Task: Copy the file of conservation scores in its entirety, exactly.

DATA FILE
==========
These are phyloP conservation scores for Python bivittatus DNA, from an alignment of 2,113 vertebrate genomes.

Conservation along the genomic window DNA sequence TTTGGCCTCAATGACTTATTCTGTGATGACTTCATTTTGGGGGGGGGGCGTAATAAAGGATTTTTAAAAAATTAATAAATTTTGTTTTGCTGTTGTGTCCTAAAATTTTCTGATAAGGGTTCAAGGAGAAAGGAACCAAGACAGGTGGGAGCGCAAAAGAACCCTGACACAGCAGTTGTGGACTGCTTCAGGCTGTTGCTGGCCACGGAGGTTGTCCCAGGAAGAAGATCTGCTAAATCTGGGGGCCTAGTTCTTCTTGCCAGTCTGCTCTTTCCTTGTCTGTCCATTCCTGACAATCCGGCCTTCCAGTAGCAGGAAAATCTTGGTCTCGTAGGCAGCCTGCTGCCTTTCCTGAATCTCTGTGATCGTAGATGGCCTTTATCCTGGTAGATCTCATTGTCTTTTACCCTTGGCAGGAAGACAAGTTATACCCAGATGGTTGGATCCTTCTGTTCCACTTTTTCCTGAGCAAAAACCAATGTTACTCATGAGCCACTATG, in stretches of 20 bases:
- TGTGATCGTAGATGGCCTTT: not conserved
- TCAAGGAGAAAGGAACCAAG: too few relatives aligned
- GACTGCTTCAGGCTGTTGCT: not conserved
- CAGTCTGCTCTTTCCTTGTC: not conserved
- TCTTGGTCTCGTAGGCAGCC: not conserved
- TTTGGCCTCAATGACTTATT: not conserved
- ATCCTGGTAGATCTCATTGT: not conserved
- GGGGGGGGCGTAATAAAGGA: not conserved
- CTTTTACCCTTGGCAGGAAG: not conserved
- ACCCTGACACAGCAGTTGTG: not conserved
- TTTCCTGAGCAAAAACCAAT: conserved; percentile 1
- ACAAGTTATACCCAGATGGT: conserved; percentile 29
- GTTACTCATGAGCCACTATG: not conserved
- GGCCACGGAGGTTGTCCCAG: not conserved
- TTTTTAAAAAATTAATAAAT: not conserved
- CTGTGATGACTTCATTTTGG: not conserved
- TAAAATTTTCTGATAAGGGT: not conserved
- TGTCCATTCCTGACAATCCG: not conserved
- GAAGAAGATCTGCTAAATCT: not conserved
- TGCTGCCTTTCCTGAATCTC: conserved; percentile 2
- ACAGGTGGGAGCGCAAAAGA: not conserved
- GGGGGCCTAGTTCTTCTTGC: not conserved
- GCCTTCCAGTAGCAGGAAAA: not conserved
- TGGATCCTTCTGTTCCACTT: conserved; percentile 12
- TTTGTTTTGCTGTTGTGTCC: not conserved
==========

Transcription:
These are phyloP conservation scores for Python bivittatus DNA, from an alignment of 2,113 vertebrate genomes.

Conservation along the genomic window DNA sequence TTTGGCCTCAATGACTTATTCTGTGATGACTTCATTTTGGGGGGGGGGCGTAATAAAGGATTTTTAAAAAATTAATAAATTTTGTTTTGCTGTTGTGTCCTAAAATTTTCTGATAAGGGTTCAAGGAGAAAGGAACCAAGACAGGTGGGAGCGCAAAAGAACCCTGACACAGCAGTTGTGGACTGCTTCAGGCTGTTGCTGGCCACGGAGGTTGTCCCAGGAAGAAGATCTGCTAAATCTGGGGGCCTAGTTCTTCTTGCCAGTCTGCTCTTTCCTTGTCTGTCCATTCCTGACAATCCGGCCTTCCAGTAGCAGGAAAATCTTGGTCTCGTAGGCAGCCTGCTGCCTTTCCTGAATCTCTGTGATCGTAGATGGCCTTTATCCTGGTAGATCTCATTGTCTTTTACCCTTGGCAGGAAGACAAGTTATACCCAGATGGTTGGATCCTTCTGTTCCACTTTTTCCTGAGCAAAAACCAATGTTACTCATGAGCCACTATG, in stretches of 20 bases:
- TGTGATCGTAGATGGCCTTT: not conserved
- TCAAGGAGAAAGGAACCAAG: too few relatives aligned
- GACTGCTTCAGGCTGTTGCT: not conserved
- CAGTCTGCTCTTTCCTTGTC: not conserved
- TCTTGGTCTCGTAGGCAGCC: not conserved
- TTTGGCCTCAATGACTTATT: not conserved
- ATCCTGGTAGATCTCATTGT: not conserved
- GGGGGGGGCGTAATAAAGGA: not conserved
- CTTTTACCCTTGGCAGGAAG: not conserved
- ACCCTGACACAGCAGTTGTG: not conserved
- TTTCCTGAGCAAAAACCAAT: conserved; percentile 1
- ACAAGTTATACCCAGATGGT: conserved; percentile 29
- GTTACTCATGAGCCACTATG: not conserved
- GGCCACGGAGGTTGTCCCAG: not conserved
- TTTTTAAAAAATTAATAAAT: not conserved
- CTGTGATGACTTCATTTTGG: not conserved
- TAAAATTTTCTGATAAGGGT: not conserved
- TGTCCATTCCTGACAATCCG: not conserved
- GAAGAAGATCTGCTAAATCT: not conserved
- TGCTGCCTTTCCTGAATCTC: conserved; percentile 2
- ACAGGTGGGAGCGCAAAAGA: not conserved
- GGGGGCCTAGTTCTTCTTGC: not conserved
- GCCTTCCAGTAGCAGGAAAA: not conserved
- TGGATCCTTCTGTTCCACTT: conserved; percentile 12
- TTTGTTTTGCTGTTGTGTCC: not conserved